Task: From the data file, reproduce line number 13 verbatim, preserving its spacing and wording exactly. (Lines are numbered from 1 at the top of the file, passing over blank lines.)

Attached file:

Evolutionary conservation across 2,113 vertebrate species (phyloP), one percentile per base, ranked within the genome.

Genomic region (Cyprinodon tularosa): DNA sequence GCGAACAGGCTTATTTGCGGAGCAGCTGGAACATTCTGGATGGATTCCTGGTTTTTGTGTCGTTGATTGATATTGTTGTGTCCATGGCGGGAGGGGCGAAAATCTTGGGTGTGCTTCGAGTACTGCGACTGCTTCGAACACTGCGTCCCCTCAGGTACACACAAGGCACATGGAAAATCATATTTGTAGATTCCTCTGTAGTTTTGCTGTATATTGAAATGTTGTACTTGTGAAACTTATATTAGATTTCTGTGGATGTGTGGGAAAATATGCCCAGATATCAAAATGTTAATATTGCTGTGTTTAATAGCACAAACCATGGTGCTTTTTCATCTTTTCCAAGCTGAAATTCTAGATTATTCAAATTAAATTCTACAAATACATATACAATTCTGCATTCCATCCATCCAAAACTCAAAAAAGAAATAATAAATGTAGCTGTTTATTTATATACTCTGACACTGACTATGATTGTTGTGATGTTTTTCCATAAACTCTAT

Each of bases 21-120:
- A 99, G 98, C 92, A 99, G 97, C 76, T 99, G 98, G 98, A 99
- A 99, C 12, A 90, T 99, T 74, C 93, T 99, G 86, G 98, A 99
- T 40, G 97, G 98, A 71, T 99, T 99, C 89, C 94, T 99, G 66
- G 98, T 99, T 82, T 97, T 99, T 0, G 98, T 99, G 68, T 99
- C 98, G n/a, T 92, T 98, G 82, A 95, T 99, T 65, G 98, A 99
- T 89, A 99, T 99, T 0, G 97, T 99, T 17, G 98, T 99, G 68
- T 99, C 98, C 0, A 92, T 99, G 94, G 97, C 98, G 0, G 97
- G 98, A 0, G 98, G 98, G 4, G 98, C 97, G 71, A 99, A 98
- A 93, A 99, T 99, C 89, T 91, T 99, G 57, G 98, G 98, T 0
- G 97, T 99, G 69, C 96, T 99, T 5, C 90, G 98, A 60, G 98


- G 97, T 99, G 69, C 96, T 99, T 5, C 90, G 98, A 60, G 98